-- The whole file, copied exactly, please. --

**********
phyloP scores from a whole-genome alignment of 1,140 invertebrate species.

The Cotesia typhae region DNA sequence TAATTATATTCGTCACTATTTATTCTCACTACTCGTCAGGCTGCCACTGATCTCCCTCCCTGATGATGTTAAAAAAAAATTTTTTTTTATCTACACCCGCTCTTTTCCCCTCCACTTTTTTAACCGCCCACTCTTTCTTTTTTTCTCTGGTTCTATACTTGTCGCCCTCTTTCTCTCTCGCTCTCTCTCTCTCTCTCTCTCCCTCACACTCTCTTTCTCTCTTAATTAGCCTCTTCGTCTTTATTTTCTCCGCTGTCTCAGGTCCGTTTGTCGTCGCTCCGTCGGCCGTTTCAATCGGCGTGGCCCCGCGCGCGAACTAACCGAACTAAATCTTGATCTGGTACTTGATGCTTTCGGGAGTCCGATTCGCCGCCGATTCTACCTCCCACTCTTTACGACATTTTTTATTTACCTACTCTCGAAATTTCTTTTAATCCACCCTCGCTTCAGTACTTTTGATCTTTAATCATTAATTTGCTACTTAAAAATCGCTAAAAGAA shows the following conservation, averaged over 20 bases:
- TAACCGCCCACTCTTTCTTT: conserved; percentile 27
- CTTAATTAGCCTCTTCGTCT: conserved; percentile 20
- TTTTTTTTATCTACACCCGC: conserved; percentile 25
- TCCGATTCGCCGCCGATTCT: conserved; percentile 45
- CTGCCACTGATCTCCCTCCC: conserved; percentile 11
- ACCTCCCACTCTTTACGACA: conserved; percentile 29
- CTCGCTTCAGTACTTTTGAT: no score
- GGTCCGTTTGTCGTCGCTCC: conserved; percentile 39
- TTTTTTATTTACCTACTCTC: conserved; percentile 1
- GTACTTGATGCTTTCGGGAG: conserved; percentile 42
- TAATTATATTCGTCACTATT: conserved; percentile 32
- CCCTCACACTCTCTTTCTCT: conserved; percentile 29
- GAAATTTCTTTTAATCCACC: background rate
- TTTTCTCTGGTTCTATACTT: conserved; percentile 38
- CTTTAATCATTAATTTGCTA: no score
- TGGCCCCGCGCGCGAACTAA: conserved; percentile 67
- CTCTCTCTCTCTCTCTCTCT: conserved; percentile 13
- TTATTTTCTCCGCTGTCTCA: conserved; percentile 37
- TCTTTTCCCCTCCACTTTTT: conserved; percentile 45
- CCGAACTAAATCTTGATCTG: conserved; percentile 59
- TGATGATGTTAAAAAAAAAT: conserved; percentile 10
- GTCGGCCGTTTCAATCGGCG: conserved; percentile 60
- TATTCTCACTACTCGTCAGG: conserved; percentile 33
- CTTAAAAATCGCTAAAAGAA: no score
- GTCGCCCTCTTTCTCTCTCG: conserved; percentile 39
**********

phyloP scores from a whole-genome alignment of 1,140 invertebrate species.

The Cotesia typhae region DNA sequence TAATTATATTCGTCACTATTTATTCTCACTACTCGTCAGGCTGCCACTGATCTCCCTCCCTGATGATGTTAAAAAAAAATTTTTTTTTATCTACACCCGCTCTTTTCCCCTCCACTTTTTTAACCGCCCACTCTTTCTTTTTTTCTCTGGTTCTATACTTGTCGCCCTCTTTCTCTCTCGCTCTCTCTCTCTCTCTCTCTCCCTCACACTCTCTTTCTCTCTTAATTAGCCTCTTCGTCTTTATTTTCTCCGCTGTCTCAGGTCCGTTTGTCGTCGCTCCGTCGGCCGTTTCAATCGGCGTGGCCCCGCGCGCGAACTAACCGAACTAAATCTTGATCTGGTACTTGATGCTTTCGGGAGTCCGATTCGCCGCCGATTCTACCTCCCACTCTTTACGACATTTTTTATTTACCTACTCTCGAAATTTCTTTTAATCCACCCTCGCTTCAGTACTTTTGATCTTTAATCATTAATTTGCTACTTAAAAATCGCTAAAAGAA shows the following conservation, averaged over 20 bases:
- TAACCGCCCACTCTTTCTTT: conserved; percentile 27
- CTTAATTAGCCTCTTCGTCT: conserved; percentile 20
- TTTTTTTTATCTACACCCGC: conserved; percentile 25
- TCCGATTCGCCGCCGATTCT: conserved; percentile 45
- CTGCCACTGATCTCCCTCCC: conserved; percentile 11
- ACCTCCCACTCTTTACGACA: conserved; percentile 29
- CTCGCTTCAGTACTTTTGAT: no score
- GGTCCGTTTGTCGTCGCTCC: conserved; percentile 39
- TTTTTTATTTACCTACTCTC: conserved; percentile 1
- GTACTTGATGCTTTCGGGAG: conserved; percentile 42
- TAATTATATTCGTCACTATT: conserved; percentile 32
- CCCTCACACTCTCTTTCTCT: conserved; percentile 29
- GAAATTTCTTTTAATCCACC: background rate
- TTTTCTCTGGTTCTATACTT: conserved; percentile 38
- CTTTAATCATTAATTTGCTA: no score
- TGGCCCCGCGCGCGAACTAA: conserved; percentile 67
- CTCTCTCTCTCTCTCTCTCT: conserved; percentile 13
- TTATTTTCTCCGCTGTCTCA: conserved; percentile 37
- TCTTTTCCCCTCCACTTTTT: conserved; percentile 45
- CCGAACTAAATCTTGATCTG: conserved; percentile 59
- TGATGATGTTAAAAAAAAAT: conserved; percentile 10
- GTCGGCCGTTTCAATCGGCG: conserved; percentile 60
- TATTCTCACTACTCGTCAGG: conserved; percentile 33
- CTTAAAAATCGCTAAAAGAA: no score
- GTCGCCCTCTTTCTCTCTCG: conserved; percentile 39